Bernie Sanders Calls out Catalyst Pharmaceuticals Over Price of LEMS Drug Firdapse
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U.S. Sen. Bernie Sanders has a history of taking on the pharmaceutical industry and prices for prescription medicines that he sees as unjust. This week, the Vermont senator has found a new target, Florida-based Catalyst Pharmaceuticals.
On Monday, Sanders sent a letter to Patrick J. McEnany, chairman and chief executive officer of Catalyst Pharmaceuticals, in regards to the $375,000 price tag for its recently-approved drug, Firdapse (amifampridine). In November 2018, after a previous rejection, Catalyst won approval from the U.S. Food and Drug Administration for the oral drug, as a first-ever approved treatment for Lambert-Eaton myasthenic syndrome (LEMS). The disorder affects the connection between nerves and muscles and causes weakness and other symptoms in affected patients. It affects approximately one in 100,000 people in the United States and about 3 million people globally. Before finally achieving regulatory approval in the United States, Catalyst had co-marketed marketed a LEMS treatment in Europe it had licensed from BioMarin Pharmaceuticals. Analysts have pegged Firdapse to bring in about $325 million in annual revenue for Catalyst by 2025.
Sanders’ ire was raised over the price tag Catalyst slapped on Firdapse, which had a long road for regulatory approval. For 20 years, Sanders said LEMS patients were able to receive the same drug, known as 3,4-DAP, for free from Jacobus Pharmaceutical under the Food and Drug Administration’s compassionate use program. For years, the family-owned Jacobus has given away treatments to 200 patients battling LEMS, as BioSpace reported in 2016. Jacobus offset giving away the treatment with other drugs it manufactures. Through the compassionate use program, Jacobus was able to sidestep some of the regulatory hurdles associated with marketing a drug. The FDA’s compassionate use program allowed patient access to the Jacobus drug outside of clinical testing, despite the fact it had not been approved by the regulatory agency.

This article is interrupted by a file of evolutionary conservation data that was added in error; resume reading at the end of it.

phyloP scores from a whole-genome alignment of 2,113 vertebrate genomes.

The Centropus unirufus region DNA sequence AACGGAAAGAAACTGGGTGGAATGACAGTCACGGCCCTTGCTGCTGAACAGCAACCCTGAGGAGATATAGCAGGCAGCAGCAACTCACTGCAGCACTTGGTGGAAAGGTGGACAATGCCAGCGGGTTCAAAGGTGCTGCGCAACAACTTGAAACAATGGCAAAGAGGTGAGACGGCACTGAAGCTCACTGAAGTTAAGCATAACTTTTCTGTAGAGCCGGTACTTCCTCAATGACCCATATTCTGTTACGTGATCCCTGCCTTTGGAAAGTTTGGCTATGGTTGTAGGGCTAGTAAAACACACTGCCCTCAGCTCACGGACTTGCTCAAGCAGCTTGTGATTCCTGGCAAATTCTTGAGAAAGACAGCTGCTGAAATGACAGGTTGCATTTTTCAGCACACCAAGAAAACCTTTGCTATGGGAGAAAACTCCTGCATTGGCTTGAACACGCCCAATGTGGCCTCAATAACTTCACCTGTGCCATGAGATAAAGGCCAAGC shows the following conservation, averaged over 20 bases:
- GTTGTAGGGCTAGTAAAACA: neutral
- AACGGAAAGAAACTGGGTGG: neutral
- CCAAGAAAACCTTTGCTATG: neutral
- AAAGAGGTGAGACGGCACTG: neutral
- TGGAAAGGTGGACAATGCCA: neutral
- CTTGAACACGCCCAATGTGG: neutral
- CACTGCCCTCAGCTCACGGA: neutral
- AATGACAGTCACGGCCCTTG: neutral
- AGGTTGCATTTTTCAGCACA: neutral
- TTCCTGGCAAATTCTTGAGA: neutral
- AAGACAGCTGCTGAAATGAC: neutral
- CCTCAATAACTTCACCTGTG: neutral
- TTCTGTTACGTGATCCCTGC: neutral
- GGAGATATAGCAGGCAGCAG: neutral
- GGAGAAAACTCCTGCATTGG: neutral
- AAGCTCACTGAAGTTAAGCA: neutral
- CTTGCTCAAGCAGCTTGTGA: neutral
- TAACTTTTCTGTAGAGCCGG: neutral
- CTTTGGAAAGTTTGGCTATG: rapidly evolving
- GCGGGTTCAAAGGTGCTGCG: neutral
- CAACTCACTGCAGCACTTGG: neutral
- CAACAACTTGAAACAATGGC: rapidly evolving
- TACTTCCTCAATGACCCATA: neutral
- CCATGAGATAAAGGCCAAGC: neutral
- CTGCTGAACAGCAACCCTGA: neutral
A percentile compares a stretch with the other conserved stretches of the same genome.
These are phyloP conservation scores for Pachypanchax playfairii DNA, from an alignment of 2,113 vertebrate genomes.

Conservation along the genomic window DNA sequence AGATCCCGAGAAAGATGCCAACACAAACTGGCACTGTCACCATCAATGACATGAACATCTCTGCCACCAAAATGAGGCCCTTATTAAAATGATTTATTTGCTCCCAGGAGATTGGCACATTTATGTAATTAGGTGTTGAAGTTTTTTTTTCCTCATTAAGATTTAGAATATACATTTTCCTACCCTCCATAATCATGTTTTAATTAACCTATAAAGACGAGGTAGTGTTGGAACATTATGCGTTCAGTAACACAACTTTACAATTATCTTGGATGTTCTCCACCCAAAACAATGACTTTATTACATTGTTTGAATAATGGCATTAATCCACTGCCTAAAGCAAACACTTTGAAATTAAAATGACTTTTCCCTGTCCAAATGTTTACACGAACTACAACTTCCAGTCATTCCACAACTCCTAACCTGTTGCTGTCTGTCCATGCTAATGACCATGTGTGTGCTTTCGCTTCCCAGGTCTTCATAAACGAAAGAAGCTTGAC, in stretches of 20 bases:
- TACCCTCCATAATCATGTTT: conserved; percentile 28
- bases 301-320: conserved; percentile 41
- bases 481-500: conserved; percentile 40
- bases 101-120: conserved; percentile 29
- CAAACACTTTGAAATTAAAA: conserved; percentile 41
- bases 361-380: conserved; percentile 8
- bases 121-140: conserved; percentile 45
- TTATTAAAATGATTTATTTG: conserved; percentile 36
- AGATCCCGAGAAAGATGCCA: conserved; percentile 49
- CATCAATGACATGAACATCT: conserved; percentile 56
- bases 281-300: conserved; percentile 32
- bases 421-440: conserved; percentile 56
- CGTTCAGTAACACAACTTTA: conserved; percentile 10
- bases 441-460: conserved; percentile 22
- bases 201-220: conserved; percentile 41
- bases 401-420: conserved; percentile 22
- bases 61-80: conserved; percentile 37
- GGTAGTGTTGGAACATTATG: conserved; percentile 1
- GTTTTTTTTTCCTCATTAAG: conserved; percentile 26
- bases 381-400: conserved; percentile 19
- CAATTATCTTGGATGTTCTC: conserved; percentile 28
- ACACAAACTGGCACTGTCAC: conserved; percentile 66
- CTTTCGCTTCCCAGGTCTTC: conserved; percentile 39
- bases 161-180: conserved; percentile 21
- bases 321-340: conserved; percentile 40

Sanders said the price that Catalyst is charging for Firdapse has many patients worried they will not be able to afford the FDA-approved Firdapse. On his Senate website, Sanders included video of a conversation he had with a LEMS patient, Rebecca Hovde of Wellman, Iowa, who expressed great concern with the price. Hovde told Sanders that when people are unable to continue to use the Jacobus product, they will “just go to bed.”
Sanders called the $375,000 price tag for Firdapse exploitative. He questioned how many patients will suffer or die due to the cost of the drug.
“By setting such a high price and forcing production and distribution of the older, inexpensive version to cease, you are threatening access that patients had to a cheap version of this product, and handing a completely unwarranted bill to American taxpayers,” Sanders wrote in the letter to Catalyst.
A harsh critic of drug prices, Sanders has used the bully pulpit to take on multiple companies over pricing. In 2017, he chastised Illinois-based Marathon Pharmaceuticals over the pricing of its treatment for patients with Duchenne muscular dystrophy. Earlier that year, Sanders called out Ariad Pharmaceuticals for systematically increasing the price of its leukemia drug, Iclusig, more than 73 percent since the drug’s launch in 2012.
The price of pharmaceuticals is a particularly hot topic now on Capitol Hill, as lawmakers are closely examining the way companies and the insurers set prices. Hearings have been held in both the Senate and House of Representatives and last week, HHS Secretary Alex Azar floated a proposal that could change the way drug rebates are offered in order to benefit consumers.
In the letter to Catalyst, Sanders requested information on what the company is charging patients, private insurers and government payers for the medication.
“The egregious price set by Catalyst cannot be allowed to stand. Patients in America should not be allowed to suffer or die because of the greed of a drug company. If Catalyst does not substantially lower the price of this medication, Congress must act to ensure it is affordable for every patient,” Sanders said.
Catalyst has not responded to Sanders, according to reports. Shares of Catalyst fell nearly 6 percent Monday to $2.37 per share on news of Sanders’ letter. The stock is down slightly in premarket trading this morning.